The Cost of Disciple-Making

Bethlehem 2017 Conference for Pastors + Church Leaders  | Minneapolis by David Mathis


No disrespect to Dietrich Bonhoeffer, who wrote The Cost of Disicpleship, but Christians are called to more than mere discipleship. We are indeed called to embrace the cost of discipleship — make no mistake about that — to following Jesus, denying self, taking up our cross, and walking in the steps of our Lord, with all the believing, praying, giving, loving, and serving that involves. This is the first and most basic aspect of Christian discipleship: being a disciple of Jesus.

But Jesus himself calls us to more than just following him. Better put, his call to discipleship includes the call to disciple-making. Those who are disciples of Jesus seek to “observe all that [he] commanded” us (Matthew 28:20). And when Jesus said that in his Great Commission, what was the most recent thing he had commanded? “Make disciples.”

Being a disciple of Jesus involves following a person whose pattern of life was emphatically not monastic, nor was it, on the other hand, preoccupied with the masses. He got alone to pray (Mark 1:35), and he preached the crowds (Mark 2:13), but then we have the Gospels’ curious glimpses into how he invested the bulk of his ministry: with those few men to whom he had called, “Follow me, and I will make you fishers of men” (Matthew 4:19). He told the world his enigmatic parables (Matthew 13:34), then drew his Twelve aside and explained riddles for them (Matthew 13:36). Even Jesus’s “alone time” was often with his men. “Now it happened that as he was praying alone, the disciples were with him” (Luke 9:18). After all, why had he called them? “He appointed twelve (whom he also named apostles) so that they might be with him . . .” (Mark 3:14).

Jesus was willing to bless the masses, but what drove his ministry was investing in the few who would lead the church after his inimitable redemptive work was accomplished and he returned to his Father.

Jesus’s own life was not one of mere personal holiness and uninterrupted focus on his Father. His time and attention moved beyond his own purity and vertical faithfulness. He not only counted the cost of discipleship, but he embraced the cost of disciple-making.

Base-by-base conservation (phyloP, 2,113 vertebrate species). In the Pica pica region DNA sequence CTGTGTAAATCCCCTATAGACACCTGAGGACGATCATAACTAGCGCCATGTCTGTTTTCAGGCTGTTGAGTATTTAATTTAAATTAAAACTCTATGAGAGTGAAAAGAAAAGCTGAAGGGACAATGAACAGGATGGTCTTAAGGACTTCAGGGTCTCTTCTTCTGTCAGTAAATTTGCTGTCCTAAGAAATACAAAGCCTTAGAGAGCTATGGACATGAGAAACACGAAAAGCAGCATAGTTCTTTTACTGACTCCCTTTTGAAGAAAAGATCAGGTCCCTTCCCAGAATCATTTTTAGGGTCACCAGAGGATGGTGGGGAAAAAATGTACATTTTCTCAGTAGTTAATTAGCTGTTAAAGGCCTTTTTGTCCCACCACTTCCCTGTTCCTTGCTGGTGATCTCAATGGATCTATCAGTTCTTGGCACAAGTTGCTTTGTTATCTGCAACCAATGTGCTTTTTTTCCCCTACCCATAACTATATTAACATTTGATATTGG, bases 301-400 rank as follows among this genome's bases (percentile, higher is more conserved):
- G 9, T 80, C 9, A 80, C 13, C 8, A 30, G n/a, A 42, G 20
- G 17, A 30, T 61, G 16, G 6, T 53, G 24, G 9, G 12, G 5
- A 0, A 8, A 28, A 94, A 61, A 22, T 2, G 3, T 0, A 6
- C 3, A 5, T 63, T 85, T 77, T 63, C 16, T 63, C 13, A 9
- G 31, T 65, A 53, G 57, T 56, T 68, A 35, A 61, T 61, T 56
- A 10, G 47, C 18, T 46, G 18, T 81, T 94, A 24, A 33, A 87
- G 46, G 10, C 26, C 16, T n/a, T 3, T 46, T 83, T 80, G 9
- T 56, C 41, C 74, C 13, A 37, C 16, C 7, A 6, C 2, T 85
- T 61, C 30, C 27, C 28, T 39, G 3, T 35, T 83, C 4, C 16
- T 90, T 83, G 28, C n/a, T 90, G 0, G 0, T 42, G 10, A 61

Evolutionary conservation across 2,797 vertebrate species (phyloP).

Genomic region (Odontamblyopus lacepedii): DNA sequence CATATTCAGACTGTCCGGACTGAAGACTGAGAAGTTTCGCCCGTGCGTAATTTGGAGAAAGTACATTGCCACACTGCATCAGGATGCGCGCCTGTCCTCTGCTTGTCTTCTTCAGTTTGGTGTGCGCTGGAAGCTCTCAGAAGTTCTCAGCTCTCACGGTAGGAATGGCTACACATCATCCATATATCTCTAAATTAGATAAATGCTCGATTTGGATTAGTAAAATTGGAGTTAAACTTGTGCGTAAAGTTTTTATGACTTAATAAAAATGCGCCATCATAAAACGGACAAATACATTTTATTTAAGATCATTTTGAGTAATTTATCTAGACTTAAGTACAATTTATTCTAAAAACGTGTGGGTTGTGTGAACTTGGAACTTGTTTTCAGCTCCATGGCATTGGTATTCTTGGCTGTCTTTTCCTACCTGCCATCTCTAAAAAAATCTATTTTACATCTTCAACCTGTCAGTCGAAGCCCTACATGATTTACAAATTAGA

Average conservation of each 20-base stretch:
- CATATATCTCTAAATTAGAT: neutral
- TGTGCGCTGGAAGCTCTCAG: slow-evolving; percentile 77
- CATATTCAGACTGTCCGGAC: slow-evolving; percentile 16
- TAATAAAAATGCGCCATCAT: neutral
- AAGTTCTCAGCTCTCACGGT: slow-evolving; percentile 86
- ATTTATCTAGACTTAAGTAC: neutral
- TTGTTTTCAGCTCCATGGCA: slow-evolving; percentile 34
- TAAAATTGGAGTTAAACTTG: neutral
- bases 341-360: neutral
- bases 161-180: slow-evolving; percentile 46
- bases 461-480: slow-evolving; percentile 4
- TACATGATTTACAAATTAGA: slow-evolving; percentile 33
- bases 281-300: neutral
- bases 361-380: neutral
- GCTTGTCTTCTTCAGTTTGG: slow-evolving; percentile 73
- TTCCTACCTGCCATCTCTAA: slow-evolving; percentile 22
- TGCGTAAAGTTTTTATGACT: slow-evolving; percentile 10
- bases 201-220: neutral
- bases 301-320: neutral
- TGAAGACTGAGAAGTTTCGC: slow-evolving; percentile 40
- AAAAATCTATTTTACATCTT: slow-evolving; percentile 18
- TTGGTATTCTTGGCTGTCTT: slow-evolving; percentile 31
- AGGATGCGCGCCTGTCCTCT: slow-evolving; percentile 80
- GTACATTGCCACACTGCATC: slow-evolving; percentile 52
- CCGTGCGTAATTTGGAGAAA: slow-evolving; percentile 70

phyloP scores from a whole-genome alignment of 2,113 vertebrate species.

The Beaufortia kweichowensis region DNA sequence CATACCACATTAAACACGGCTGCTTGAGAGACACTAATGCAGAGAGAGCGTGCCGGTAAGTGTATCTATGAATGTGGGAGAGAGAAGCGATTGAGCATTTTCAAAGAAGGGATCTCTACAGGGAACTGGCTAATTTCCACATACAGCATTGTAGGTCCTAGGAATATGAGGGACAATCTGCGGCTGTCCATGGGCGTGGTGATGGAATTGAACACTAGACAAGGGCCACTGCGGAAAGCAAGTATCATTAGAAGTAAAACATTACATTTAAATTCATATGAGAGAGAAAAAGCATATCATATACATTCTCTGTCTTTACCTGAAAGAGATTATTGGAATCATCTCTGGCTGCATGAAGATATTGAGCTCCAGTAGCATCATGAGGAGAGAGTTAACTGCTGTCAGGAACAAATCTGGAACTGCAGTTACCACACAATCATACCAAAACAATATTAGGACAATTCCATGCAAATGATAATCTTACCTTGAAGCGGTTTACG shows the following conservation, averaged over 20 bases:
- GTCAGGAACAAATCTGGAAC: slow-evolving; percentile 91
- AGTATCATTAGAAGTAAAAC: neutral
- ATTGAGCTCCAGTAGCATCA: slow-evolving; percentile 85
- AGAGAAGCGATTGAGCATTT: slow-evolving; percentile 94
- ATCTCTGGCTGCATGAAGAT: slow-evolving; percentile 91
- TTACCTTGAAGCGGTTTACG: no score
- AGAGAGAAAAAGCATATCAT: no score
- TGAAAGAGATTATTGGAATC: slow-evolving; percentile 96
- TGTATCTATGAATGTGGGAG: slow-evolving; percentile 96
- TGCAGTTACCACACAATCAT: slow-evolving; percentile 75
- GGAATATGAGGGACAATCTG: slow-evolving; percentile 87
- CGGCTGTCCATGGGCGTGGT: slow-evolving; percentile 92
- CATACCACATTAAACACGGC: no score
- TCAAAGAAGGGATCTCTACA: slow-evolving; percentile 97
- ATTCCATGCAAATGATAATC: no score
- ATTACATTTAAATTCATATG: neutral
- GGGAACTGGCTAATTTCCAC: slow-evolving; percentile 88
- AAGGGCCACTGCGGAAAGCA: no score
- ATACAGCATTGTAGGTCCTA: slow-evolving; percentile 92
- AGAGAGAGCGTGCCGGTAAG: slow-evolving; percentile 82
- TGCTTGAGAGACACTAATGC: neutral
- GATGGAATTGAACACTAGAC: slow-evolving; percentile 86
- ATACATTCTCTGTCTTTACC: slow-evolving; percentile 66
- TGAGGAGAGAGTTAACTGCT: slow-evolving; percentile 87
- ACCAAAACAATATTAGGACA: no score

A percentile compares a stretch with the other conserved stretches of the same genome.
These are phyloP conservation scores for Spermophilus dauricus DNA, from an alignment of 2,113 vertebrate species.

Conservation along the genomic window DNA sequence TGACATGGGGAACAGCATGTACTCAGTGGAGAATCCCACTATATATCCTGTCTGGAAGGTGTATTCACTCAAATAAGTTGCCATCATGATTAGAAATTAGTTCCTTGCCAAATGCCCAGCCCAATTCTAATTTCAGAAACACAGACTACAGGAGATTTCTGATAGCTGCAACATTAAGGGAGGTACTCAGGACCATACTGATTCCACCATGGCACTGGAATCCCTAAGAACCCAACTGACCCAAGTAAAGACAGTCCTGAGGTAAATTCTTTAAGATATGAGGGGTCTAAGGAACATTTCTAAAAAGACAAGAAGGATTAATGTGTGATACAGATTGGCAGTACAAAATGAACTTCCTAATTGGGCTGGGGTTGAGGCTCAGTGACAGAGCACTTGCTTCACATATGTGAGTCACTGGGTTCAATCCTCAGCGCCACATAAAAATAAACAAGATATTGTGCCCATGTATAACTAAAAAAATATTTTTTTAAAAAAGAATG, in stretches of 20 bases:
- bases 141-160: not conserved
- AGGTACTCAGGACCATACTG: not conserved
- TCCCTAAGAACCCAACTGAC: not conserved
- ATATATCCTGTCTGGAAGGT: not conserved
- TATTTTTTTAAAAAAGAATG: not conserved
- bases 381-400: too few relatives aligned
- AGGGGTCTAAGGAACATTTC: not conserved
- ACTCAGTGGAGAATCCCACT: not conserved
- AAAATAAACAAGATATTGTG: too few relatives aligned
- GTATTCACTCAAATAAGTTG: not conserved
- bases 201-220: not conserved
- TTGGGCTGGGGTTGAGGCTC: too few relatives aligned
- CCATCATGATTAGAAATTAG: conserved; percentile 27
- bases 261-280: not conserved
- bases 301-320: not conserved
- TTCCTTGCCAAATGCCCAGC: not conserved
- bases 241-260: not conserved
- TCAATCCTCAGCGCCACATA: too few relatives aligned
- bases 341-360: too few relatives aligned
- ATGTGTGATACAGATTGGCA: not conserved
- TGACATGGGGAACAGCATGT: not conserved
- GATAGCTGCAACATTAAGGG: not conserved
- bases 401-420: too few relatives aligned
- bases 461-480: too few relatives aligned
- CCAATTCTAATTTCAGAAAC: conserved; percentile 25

My hope for the session is that it might somehow serve as a catalyst for us to do what we already know we should do, and in some ways want to do, but simply haven’t or aren’t, because everything else in life seems to be going another direction than life-on-life disciplemaking. 

We live in a day of ceaseless distraction. We think mass production as we look for the next life-hack. It may be obvious to us what we really should be doing in ministry, into what basket it is wisest to be putting our eggs, but we’re being carried in just about every other direction. There’s pressure to plan and execute endless events, and pressure to watch the number of people coming in and out of the doors. Perhaps your church expects you to do just about everything, except spend serious time discipling a few who will one day disciple others.

Maybe today is the first time you’re really hearing about life-on-life disciplemaking, but for most of us that’s not the case. We know all about it; we’re just not doing it. Because we haven’t yet been willing to embrace the costs. We intuit the costs, but we haven’t embraced them. 

And my hope this afternoon is that God’s Spirit, through God’s word, would help us over our hurdles, not by hiding how costly disciplemaking is, but by being utterly honest and explicit about the costs, and holding them out in the light for us to see, and then finding whether something in us might just rise to the peculiar glory of it all. God makes foolish the wisdom of the world, with its short cuts and mass production, through the folly of disciplemaking. As he did when his Son took a rag-tag band of uneducated peasants, invested in them at depth, and launched them out to change the world.

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